Helpful Information for Guardians and Caregivers
Did you know that 1 in 3 Americans aged 65+ falls every year? Falls are the leading cause of fatal and non-fatal injuries for older Americans. Falls are costly in dollars and in quality of life. However, falling is not an inevitable part of aging. Through practical lifestyle adjustments, evidence-based programs, and community partnerships, the number of falls among seniors can be reduced substantially. The National Council on Aging’s National Falls Prevention Resource Center supports the implementation of evidence-based falls prevention programs and serves as a national clearinghouse of tools and best practices. This is an incredible resource which is available to guardians and caregivers at no expense.
The Council offers these tips for preventing falls:
- Find a good balance and exercise program. The key is to develop strength and flexibility.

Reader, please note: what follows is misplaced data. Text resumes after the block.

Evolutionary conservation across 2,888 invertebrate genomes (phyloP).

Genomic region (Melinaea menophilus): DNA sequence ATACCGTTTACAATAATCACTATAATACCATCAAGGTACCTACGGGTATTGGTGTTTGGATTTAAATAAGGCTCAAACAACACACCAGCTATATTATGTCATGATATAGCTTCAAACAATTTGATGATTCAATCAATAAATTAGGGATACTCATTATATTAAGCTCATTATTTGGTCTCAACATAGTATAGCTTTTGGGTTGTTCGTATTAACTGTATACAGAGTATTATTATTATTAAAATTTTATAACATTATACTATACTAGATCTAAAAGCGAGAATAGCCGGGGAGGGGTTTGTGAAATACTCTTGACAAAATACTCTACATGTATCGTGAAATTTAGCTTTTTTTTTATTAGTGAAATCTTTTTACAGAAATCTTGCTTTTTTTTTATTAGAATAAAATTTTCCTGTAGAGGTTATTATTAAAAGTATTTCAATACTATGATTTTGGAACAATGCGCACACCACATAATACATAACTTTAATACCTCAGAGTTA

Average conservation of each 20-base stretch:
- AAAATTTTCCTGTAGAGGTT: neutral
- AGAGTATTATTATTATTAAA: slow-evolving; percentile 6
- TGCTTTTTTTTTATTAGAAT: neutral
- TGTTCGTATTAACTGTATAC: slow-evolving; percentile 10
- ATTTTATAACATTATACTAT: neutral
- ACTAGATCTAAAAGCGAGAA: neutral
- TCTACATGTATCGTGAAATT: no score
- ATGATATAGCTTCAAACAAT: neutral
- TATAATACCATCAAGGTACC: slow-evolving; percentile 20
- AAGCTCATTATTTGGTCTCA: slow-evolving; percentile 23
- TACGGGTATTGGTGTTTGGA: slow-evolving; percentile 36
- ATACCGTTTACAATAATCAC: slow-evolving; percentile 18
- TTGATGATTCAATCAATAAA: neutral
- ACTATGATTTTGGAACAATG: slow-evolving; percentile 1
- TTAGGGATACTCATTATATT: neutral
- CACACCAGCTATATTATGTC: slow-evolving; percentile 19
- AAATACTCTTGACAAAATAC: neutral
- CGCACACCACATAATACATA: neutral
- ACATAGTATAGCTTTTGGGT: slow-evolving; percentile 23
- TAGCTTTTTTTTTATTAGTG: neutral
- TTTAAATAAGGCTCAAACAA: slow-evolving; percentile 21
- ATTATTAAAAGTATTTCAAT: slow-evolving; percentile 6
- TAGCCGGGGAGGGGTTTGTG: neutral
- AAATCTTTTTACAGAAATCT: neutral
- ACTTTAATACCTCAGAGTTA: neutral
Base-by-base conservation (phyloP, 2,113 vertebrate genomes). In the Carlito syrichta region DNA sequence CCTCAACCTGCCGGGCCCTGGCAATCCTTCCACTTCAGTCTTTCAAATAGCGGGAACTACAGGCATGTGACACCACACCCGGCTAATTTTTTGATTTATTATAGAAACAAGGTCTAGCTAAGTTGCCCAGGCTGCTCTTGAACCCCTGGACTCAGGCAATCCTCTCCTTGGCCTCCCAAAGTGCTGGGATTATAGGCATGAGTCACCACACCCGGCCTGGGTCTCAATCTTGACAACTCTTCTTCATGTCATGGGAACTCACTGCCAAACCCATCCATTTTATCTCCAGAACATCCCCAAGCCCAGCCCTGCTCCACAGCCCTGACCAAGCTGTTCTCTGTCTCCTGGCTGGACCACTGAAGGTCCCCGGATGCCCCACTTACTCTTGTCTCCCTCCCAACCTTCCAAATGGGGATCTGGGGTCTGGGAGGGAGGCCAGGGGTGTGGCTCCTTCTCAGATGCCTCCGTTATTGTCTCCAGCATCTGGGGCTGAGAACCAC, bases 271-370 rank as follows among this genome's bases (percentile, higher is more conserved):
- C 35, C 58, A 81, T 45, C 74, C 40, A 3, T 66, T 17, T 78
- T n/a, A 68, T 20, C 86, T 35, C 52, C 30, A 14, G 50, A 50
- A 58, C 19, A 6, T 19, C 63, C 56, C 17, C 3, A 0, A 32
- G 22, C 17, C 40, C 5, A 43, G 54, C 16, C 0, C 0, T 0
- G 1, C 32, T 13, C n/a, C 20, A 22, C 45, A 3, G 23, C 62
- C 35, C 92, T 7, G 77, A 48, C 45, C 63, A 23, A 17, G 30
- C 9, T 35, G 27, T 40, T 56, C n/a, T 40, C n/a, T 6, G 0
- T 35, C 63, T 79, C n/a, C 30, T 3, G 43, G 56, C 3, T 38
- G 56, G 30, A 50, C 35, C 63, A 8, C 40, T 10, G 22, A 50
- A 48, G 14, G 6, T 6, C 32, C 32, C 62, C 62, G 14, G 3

- Talk to your healthcare provider. Discuss prior incidents and request an assessment of fall risk.
- Regularly review medications with your loved one’s pharmacist. Drug interactions may very well be causing instability.
- Have vision and hearing checked annually? Deficits in either of these areas can easily result in falls.
- Make the home safe by removing trip hazards and consider installing rails where appropriate. Lighting should also be examined.
Falling is not a normal part of the aging process. Staying at home and limiting activities does not lower the risks of a fall. Moreover, physical activities will enable seniors to stay independent. Some seniors are concerned that the use of a walker or cane will make them dependent upon these devices. However, the fact is that they will actually help maintain or improve mobility.
Drizin Law is providing this information for educational purposes only. It should not be construed as legal advice or a legal opinion as to any specific facts or circumstances. This information is based on general principles of Nevada law at the time it was created and you should be aware laws frequently change. Moreover, the laws affecting you may differ depending on the circumstances. You should consult with a qualified attorney in your own state or jurisdiction concerning your particular situation. Review of this information does not create an attorney-client relationship.